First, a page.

A gene that doesn't do anything (like most 'pseudostudents' :-). This might seem odd, and a waste of the organisms time. However, this can be an important evolutionary tool for the genome. By duplicating an existing gene, the pseudogene can mutate as much as it likes while the real copy gets on with doing all the work. In a sense, diploid organisms had(see below) a pseudogenome, since at some stage they duplicated their entire genetic material. Obviously, the genes are now functional - rather than being redundant. This is quite clear in baker's yeast - other creatures (us, for example) have changed so much since then that we cannot survive without both copies (except for diseases that are recessive).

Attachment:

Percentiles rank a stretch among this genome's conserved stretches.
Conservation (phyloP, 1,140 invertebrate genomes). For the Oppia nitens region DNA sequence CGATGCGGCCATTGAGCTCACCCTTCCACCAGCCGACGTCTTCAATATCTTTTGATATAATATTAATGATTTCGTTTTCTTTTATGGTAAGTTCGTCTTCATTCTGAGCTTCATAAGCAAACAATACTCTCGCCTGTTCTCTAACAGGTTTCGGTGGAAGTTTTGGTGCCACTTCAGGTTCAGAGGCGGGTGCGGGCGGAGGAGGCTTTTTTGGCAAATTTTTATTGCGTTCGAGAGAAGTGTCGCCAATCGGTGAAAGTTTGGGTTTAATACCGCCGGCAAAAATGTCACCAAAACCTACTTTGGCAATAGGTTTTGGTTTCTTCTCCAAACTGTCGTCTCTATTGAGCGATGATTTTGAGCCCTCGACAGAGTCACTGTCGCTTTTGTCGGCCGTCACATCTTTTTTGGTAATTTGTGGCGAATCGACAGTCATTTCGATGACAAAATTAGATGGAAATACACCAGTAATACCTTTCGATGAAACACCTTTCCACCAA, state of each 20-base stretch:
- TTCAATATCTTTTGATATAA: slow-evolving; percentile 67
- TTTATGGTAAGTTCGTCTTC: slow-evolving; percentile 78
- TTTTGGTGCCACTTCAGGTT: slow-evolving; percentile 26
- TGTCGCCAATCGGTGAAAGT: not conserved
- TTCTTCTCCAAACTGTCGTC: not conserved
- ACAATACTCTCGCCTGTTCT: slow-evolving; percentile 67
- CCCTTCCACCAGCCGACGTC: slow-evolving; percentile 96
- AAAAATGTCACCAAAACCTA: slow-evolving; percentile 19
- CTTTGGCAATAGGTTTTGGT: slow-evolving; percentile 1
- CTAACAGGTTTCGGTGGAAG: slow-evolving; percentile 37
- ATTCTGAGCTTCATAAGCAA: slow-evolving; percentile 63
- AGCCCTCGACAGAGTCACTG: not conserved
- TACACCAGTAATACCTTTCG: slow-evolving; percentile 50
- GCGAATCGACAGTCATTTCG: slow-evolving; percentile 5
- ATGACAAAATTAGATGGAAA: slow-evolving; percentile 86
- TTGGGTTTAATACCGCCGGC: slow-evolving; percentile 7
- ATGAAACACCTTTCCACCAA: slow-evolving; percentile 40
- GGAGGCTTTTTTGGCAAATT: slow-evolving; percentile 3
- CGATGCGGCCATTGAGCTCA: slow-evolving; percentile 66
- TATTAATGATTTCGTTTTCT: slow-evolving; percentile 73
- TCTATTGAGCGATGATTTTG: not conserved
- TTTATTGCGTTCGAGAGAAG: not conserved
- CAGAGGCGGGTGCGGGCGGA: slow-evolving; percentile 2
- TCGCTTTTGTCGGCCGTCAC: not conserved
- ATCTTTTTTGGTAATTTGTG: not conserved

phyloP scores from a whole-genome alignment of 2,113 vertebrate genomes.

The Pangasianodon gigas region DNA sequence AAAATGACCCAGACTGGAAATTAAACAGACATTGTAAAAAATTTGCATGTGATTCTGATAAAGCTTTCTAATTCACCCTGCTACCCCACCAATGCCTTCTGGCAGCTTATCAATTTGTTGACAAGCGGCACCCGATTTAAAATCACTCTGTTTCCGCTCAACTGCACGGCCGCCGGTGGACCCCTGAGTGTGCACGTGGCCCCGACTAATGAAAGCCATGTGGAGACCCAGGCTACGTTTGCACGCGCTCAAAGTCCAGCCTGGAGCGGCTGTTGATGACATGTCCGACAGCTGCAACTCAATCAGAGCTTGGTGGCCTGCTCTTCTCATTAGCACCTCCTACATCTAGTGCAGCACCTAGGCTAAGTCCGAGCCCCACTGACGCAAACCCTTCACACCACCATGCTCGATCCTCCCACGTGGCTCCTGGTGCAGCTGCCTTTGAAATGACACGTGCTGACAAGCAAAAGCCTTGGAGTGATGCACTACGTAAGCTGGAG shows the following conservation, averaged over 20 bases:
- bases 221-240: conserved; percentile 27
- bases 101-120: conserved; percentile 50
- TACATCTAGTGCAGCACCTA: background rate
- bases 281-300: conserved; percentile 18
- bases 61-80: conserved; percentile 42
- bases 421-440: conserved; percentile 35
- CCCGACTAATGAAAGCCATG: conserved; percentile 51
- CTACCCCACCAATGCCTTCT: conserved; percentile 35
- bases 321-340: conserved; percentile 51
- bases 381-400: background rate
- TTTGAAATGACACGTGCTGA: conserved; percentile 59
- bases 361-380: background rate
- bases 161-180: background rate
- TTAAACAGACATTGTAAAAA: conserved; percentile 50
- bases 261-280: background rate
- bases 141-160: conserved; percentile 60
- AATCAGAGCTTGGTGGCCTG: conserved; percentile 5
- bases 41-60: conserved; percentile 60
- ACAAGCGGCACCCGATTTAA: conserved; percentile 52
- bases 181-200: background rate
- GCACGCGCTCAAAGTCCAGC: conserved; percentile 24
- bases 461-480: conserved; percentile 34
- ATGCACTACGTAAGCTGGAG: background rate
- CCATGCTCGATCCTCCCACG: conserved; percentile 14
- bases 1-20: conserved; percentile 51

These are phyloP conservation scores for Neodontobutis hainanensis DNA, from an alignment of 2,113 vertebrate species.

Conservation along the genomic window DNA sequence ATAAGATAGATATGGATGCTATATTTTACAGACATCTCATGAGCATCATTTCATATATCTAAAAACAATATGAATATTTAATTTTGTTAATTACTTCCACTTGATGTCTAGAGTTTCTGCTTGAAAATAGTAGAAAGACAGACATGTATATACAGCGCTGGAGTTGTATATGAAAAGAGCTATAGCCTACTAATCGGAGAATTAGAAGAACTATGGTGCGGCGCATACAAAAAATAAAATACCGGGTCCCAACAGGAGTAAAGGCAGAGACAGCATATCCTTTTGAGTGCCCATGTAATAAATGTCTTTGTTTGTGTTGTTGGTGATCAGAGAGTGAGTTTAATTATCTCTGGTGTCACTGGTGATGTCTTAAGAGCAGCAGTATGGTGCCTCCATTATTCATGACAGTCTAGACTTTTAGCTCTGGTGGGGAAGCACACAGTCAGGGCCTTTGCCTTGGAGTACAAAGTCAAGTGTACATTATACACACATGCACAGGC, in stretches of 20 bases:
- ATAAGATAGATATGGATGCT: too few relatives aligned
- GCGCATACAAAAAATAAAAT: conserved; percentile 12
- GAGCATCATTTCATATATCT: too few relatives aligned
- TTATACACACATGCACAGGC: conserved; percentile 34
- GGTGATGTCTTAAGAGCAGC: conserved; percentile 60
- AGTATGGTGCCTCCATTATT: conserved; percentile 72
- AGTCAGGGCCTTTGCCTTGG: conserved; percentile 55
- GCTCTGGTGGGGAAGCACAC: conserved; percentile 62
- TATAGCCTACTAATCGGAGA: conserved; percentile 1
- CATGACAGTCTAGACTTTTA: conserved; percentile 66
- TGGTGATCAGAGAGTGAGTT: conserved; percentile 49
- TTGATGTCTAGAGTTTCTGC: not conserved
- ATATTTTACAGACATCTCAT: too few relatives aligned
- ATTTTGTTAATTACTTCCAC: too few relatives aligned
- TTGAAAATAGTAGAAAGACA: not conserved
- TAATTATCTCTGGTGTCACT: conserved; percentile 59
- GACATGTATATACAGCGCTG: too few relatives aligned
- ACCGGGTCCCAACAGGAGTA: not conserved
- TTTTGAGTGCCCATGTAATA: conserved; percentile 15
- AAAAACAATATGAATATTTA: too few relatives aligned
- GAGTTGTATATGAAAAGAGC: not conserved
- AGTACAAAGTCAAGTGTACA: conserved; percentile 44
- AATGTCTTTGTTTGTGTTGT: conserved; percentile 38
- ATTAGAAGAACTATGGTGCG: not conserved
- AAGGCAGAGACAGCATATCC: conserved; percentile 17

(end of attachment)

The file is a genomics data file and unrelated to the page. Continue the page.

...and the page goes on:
A duplicated gene that is an exact copy of its duplicate is essentially a "dead" gene from the point of view of information. Although it may increase the copy number of the corresponding mRNA's - this may or may not result in more protein. Copies may be promoterless or close to telomeres (which also down regulates transcription).